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    $\begingroup$ @MichaelSeifert I find that whole scenario difficult to envision, but decided to ask the experts. So Is there any situation in which engines would not be shut down before emergency evacuation of an aircraft? $\endgroup$ – a CVn Jul 20 '16 at 11:22
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    $\begingroup$ @MichaelKjörling In addition to the QF32 situation mentioned in the answer to your question, if the engines were at a high power setting when the crash occurred (like in Asiana 214, where they were unsuccessfully trying to go around,) it would take them quite a while to spin down to non-dangerous levels, especially with the monsters they have on a plane like the 777. $\endgroup$ – reirab Jul 20 '16 at 18:32
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    $\begingroup$ @MichaelKjörling Honestly, I'm not really sure and it would depend on the engine and conditions. It would presumably spin down quite a bit faster in water (and possibly also detach.) From a quick search, I didn't find any videos showing a shutdown from a full power setting, but this one shows a PW2043 (from a 757-300) shutting down from idle after parking. From idle, the first 15-20 seconds are still around the "come close and I will eat you" speed, though it's still spinning fast enough to perform an amputation for around 1.5 minutes or so. $\endgroup$ – reirab Jul 21 '16 at 6:53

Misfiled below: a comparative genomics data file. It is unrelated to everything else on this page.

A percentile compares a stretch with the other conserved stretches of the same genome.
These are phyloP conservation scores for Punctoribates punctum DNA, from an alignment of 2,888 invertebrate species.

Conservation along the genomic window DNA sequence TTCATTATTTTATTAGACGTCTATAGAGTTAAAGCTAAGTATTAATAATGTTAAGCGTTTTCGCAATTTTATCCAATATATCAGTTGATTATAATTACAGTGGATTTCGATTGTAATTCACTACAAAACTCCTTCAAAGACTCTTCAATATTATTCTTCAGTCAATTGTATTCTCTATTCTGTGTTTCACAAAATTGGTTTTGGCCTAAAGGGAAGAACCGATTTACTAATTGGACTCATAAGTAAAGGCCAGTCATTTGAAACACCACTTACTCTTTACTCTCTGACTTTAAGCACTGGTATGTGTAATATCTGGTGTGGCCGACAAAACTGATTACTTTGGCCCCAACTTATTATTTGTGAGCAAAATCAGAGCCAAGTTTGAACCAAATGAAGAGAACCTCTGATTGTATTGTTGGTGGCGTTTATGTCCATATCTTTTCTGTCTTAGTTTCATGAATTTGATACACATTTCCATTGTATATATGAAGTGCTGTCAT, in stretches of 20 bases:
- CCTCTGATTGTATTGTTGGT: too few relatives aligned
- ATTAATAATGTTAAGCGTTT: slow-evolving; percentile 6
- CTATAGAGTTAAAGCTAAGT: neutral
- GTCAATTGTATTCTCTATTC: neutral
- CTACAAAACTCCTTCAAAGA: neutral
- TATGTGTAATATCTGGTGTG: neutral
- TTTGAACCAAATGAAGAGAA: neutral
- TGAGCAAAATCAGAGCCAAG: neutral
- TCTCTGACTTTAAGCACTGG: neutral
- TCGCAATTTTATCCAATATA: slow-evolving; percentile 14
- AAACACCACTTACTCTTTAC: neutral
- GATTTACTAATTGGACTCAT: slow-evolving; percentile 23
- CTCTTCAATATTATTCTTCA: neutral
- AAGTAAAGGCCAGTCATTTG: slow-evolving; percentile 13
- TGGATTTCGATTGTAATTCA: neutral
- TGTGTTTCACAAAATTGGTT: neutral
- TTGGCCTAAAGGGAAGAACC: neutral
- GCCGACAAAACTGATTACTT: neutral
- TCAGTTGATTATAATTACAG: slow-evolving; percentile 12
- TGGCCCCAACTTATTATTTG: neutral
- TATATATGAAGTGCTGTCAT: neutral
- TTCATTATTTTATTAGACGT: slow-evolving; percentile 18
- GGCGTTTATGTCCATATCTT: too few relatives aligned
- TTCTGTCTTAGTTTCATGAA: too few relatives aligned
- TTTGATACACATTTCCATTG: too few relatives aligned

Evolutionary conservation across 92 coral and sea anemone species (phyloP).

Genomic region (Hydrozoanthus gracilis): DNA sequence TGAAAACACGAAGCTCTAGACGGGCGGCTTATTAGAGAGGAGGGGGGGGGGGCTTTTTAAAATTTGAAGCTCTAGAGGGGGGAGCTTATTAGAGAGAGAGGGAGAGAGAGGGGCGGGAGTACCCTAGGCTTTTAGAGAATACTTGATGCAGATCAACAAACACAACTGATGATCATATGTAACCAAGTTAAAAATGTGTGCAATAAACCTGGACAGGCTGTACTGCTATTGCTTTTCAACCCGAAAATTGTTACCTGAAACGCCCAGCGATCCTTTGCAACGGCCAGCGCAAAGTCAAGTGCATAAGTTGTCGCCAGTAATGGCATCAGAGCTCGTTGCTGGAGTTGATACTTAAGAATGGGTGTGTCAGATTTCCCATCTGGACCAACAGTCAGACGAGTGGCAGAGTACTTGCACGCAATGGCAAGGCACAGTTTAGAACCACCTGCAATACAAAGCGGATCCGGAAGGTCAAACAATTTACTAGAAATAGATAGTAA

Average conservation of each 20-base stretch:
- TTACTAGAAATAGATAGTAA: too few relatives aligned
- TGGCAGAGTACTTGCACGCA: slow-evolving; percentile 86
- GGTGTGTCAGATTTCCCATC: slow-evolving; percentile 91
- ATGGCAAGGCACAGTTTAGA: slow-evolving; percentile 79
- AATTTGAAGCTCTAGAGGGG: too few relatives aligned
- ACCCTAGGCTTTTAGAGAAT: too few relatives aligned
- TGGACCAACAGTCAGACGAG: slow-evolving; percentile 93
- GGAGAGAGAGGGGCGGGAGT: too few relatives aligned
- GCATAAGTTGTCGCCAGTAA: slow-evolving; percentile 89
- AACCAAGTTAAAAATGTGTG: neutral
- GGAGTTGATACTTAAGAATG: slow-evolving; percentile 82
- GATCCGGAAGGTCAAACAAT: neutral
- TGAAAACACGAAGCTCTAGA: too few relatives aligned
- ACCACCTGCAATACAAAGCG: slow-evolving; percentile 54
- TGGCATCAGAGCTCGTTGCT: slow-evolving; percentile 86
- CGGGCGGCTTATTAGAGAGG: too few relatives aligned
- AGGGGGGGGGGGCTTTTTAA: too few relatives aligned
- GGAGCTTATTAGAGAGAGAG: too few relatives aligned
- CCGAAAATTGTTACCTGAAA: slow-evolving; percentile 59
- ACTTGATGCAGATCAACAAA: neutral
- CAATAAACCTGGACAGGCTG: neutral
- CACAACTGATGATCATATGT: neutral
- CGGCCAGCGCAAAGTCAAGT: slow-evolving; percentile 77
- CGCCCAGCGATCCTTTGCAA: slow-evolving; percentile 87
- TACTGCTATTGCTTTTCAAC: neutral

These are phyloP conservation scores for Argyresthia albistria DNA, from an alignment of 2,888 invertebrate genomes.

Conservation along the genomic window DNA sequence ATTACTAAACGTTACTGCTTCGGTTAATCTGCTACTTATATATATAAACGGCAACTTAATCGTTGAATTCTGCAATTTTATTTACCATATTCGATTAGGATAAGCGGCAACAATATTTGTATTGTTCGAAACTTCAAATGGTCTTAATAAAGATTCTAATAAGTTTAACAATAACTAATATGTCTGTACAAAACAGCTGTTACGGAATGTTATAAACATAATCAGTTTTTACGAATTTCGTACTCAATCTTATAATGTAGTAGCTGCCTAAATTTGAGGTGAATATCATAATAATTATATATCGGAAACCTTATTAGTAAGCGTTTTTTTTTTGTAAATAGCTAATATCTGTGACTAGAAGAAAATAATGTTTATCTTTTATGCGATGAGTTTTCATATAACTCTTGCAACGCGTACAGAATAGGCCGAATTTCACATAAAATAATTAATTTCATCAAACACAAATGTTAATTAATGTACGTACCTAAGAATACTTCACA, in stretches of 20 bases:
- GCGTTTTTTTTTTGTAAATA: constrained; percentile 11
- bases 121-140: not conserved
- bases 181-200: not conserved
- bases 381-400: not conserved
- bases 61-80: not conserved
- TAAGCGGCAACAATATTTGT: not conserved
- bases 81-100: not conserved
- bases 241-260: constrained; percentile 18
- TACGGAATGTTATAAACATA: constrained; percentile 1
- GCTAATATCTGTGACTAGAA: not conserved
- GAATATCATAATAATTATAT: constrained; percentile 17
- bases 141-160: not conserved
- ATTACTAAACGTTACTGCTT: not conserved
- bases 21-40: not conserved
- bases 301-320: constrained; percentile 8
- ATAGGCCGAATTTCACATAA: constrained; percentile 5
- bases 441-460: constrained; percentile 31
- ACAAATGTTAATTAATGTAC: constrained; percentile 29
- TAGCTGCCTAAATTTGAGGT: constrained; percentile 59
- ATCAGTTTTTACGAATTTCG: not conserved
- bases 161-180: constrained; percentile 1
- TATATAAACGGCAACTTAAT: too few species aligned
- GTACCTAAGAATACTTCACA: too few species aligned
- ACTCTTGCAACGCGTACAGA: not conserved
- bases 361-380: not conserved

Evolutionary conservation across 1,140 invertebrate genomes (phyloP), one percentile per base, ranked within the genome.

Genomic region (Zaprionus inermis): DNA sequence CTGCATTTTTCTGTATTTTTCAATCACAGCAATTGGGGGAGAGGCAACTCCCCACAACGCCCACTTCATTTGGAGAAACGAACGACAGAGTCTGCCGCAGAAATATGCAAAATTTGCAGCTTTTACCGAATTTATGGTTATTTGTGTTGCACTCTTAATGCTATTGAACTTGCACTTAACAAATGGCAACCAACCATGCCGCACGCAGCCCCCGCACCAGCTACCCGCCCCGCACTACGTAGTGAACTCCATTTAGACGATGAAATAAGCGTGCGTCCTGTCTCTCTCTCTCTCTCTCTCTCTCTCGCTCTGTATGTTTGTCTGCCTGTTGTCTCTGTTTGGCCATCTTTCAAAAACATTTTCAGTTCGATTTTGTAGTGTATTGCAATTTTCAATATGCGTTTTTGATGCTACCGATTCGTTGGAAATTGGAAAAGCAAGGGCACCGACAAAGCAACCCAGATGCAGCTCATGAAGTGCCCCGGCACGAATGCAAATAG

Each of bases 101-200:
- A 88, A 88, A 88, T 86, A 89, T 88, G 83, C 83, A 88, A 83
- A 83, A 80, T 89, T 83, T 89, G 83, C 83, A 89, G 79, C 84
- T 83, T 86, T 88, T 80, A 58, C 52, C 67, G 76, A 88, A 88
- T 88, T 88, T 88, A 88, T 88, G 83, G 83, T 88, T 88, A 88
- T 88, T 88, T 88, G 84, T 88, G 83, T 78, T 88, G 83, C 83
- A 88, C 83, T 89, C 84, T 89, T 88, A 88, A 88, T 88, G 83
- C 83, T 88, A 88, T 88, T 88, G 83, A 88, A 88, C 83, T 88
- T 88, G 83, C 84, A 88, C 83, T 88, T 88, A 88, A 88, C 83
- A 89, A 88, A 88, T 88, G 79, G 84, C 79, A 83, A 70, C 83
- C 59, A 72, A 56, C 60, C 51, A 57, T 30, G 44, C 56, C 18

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An answer that I once received from a flight attendant (I don't remember the airline or plane model, it was long ago) was that in the event of a water landing passengers would be able to assist each other if they were all together. Thus, passengers leave by the front of the wings in the direction of the other usable exits.